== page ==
Far away on a distant sea lies the Island of Old-Fashioned Baked Goods.
There, slices of applesauce cake play in the tall green grass. Charlotte russes dance in the dappled sunlight. Coconut cream pies huddle with date-nut bread to gossip about pineapple upside-down cake.
But despite the appearances, all is not happy on the island. The pleasant, hopeful veneer hides an undercurrent of sorrow.
These baked goods were once beloved. They were in every magazine, they were on everyone’s tongue. But now they are all but forgotten.
Does that diminish their inherent quality? Does that make them any less worthy of being eaten?
Does that make them … stale?
I say no. I say it is time for these brave and stalwart baked goods of yore to make a stand, to leave the peaceable comforts of their isle and to find their way back to our tables — for the sake of nostalgia, if nothing else.
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I went back to some old cookbooks (and one cookbook that went back to old cookbooks) to make some favorite baked goods that have not lost their luster over the decades.
I began with butterhorn rolls, which I always knew as crescent rolls (the names are, apparently, interchangeable). These were a favorite of mine when I was growing up, and I looked forward to dinners at my grandmother’s house when she would serve them.
It’s possible we only had them at Thanksgiving, but they have loomed large in my memory because they were so buttery and flaky and delicious.
But I also haven’t had them since my childhood, and I haven’t seen them anywhere, either. Those store-bought refrigerated rolls that pop out of their container do not count. They do not count at all.
The homemade version is vastly superior. And it’s not because of the yeast that makes them rise so beautifully, nor the eggs and the milk that make them so rich. It’s not even the modest amount of sugar, that brings just a hint of sweetness.
It’s the butter in the butterhorns that makes them so addictive, a half-tablespoon of it in every roll.
Hillary Levin, the photographer who takes the pictures of most of my food that grace these pages, called it one of her favorite breads that I have ever made.
For my next baked good, I went to a cookbook that was published in 1940. My wife’s aunt bought “The American Woman’s Cook Book” that year, and I’d like to think she used it to make a lemon chiffon pie.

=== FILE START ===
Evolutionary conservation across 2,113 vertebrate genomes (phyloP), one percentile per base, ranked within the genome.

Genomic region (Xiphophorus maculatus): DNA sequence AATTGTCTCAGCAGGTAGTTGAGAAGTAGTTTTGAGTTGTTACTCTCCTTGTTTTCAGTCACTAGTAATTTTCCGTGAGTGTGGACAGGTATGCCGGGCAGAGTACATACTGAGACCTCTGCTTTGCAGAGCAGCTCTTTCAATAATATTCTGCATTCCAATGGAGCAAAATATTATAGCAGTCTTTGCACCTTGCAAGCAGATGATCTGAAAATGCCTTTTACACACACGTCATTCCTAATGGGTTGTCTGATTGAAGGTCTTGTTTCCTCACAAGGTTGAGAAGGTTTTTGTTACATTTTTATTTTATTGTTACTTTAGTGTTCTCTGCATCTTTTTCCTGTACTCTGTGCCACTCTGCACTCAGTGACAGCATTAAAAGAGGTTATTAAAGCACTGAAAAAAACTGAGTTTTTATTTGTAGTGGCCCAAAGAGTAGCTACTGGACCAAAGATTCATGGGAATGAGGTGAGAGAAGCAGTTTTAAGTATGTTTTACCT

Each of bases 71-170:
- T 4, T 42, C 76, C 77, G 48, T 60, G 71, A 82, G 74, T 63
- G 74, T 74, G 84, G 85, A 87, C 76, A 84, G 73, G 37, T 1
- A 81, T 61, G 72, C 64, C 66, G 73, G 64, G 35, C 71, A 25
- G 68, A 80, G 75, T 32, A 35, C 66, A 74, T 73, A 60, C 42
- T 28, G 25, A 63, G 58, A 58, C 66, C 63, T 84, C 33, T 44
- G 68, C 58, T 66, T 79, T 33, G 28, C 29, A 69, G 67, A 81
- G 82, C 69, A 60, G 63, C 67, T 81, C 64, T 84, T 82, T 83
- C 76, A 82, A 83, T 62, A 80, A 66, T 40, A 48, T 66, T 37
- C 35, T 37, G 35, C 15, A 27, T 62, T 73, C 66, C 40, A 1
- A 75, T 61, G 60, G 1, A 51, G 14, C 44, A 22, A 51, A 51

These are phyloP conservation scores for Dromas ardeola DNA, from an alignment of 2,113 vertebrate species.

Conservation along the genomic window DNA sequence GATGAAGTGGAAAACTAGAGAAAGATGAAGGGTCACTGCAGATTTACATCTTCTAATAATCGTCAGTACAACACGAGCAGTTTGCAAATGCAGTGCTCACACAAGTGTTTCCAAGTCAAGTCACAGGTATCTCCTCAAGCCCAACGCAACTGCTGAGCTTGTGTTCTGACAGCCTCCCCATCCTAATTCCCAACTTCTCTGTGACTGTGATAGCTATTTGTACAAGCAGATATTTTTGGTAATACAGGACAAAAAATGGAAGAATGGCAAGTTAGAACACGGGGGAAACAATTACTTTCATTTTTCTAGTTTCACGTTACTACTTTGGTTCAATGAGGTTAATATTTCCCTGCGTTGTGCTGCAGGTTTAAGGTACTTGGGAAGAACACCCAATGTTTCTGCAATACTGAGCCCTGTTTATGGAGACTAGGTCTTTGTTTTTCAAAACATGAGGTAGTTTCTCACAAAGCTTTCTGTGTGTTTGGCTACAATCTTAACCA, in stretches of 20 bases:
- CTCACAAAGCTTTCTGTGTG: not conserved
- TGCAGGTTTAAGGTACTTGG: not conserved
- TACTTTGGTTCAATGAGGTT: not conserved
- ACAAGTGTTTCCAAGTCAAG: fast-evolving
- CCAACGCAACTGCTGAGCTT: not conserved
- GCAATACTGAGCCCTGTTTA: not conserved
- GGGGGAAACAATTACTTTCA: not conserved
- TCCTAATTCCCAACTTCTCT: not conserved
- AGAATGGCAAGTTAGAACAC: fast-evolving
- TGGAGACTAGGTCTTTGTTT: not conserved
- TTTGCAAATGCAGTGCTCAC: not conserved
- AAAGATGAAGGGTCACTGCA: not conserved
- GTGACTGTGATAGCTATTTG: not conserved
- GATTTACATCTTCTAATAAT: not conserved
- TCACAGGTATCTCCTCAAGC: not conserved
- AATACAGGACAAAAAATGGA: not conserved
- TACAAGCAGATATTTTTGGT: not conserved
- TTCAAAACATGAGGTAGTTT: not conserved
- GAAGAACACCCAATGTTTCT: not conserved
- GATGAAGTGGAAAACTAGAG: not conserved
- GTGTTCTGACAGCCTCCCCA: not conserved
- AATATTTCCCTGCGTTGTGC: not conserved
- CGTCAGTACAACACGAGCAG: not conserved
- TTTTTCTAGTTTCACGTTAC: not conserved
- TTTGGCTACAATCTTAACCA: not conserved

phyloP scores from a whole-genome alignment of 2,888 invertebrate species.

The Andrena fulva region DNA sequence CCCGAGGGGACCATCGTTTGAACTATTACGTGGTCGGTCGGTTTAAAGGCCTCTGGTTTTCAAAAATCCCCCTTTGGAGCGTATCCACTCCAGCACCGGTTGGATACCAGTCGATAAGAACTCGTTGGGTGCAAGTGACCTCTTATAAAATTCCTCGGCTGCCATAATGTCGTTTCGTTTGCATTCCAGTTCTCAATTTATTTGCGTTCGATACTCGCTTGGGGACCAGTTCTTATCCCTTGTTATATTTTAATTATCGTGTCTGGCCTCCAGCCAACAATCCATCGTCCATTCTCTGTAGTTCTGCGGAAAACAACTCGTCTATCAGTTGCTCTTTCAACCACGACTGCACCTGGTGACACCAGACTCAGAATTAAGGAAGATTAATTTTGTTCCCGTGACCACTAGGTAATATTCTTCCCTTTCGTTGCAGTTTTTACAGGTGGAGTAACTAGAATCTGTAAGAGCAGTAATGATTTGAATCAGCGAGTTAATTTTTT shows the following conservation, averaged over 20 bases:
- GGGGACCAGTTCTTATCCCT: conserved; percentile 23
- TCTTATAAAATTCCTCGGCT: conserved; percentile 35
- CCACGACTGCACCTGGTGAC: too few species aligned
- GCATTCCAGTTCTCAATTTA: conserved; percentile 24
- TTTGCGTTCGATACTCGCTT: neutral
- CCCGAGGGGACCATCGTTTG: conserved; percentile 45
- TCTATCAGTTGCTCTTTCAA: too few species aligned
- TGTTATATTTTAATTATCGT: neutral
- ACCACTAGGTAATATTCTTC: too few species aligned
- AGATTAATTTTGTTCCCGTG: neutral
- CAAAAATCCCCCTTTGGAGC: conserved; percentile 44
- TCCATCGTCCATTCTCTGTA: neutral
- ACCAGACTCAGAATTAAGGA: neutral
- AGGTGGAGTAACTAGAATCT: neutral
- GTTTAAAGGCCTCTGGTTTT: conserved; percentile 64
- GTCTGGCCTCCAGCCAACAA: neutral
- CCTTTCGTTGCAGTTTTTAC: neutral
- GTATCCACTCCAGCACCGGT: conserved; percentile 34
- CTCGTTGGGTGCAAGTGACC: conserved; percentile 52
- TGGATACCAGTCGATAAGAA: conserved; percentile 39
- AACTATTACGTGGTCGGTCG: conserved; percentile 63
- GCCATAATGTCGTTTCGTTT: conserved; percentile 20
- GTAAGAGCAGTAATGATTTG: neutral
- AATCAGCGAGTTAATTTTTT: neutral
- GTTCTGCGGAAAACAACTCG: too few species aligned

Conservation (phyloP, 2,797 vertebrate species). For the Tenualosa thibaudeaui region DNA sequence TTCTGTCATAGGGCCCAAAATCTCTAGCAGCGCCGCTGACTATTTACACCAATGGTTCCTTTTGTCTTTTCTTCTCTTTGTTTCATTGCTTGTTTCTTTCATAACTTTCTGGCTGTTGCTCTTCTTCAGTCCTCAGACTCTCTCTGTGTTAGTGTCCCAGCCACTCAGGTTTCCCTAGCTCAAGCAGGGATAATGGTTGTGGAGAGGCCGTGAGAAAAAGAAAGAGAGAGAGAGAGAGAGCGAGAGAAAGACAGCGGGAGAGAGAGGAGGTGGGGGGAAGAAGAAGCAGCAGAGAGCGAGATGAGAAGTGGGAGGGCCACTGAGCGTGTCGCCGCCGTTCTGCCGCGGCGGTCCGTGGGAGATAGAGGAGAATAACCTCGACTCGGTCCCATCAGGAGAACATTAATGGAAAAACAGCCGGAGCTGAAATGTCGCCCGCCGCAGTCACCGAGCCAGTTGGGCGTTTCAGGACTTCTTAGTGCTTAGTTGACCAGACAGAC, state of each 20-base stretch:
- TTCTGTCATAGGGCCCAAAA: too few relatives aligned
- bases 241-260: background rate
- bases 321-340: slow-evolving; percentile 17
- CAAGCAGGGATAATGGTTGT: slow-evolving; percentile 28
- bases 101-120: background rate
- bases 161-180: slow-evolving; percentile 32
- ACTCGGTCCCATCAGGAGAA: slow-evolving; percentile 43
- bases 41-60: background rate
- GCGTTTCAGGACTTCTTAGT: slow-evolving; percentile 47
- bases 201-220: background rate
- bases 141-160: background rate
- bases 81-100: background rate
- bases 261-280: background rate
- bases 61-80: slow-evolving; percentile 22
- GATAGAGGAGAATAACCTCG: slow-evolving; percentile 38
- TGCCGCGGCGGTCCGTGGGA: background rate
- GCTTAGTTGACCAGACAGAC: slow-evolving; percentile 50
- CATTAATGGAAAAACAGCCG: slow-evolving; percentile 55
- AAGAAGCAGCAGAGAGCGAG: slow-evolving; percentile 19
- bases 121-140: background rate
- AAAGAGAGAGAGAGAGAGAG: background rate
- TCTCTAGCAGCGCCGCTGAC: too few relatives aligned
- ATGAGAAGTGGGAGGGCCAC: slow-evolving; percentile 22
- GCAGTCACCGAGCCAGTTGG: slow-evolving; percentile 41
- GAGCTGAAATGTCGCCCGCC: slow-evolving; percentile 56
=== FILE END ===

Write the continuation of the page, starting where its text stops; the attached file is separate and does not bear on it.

If she didn’t, she should have.
I, for one, had forgotten all about lemon chiffon pies until I saw the recipe. And then the memories came flooding back: the sweet, delicate tartness of the filling, so impossibly light, on a simple crust, with a dollop of whipped cream on top for an additional little taste of sin.
It took a few steps to make, but that is largely because I made my own crust (old-fashioned desserts deserve homemade crusts) and I whipped my own egg whites and my own cream (I don’t have an epigram for that, I just like whipping egg whites and cream).
The result was magnificent. It was lemony and chiffony and delightful.
My wife said it had the taste and the texture of the ‘50s.
Next, I made doughnuts. You could argue that there is nothing old-fashioned about doughnuts, but I would present the counterargument that these were homemade. When is the last time you had homemade doughnuts? And why didn’t you invite me?
Besides, these are called Gram’s Doughnuts, which automatically makes them old-fashioned.
In fact, the recipe dates back to the Depression, when one of the cookbook’s author’s grandmother would invite local workers inside for coffee and all the doughnuts they wanted for 10 cents.
That was a deal, even in those pre-inflationary times, because the doughnuts are amazing.
It’s not just that they were doughnuts and are therefore praiseworthy, although that fact is indisputably true. These doughnuts are special because they are lightly spiced with ginger and nutmeg and then rolled in cinnamon sugar.
And yes, they tasted as good as that sounds.
Even so, they weren’t my favorite of the old-fashioned baked goods that I made. That honor went to the Swedish tea ring, which enjoyed a few decades of popularity around the middle of the last century.
At its heart, it is a sweet bread with cinnamon and raisins in it. But it is so much more than that.
For one, you roll the dough out flat and then smear the top of it with butter. It is almost as if you are going to laminate it and turn it into puff pastry, but instead you roll it up like a jelly roll. Before doing that, though, you sprinkle it with a generous mixture of raisins and brown sugar.
The brown sugar is unexpected but important, because it brings an earthy hint of molasses to the dish.
Once it is rolled up, you join the ends together to form a circle. And then, to give it the distinctive look of a Swedish tea ring, you slice deeply into it every inch or so and fan out the pieces before it cooks. That makes it a pull-apart treat sort of like monkey bread, if monkey bread were in the shape of a ring.
I topped it with a simple glaze made from powdered sugar, milk and vanilla, which added just the right touch of sweetness.
But it did more than that, too. I had leftover glaze, so I dunked a couple of my homemade doughnut holes in it.
You can’t imagine how good that was. Those old-fashioned folks knew what they were doing.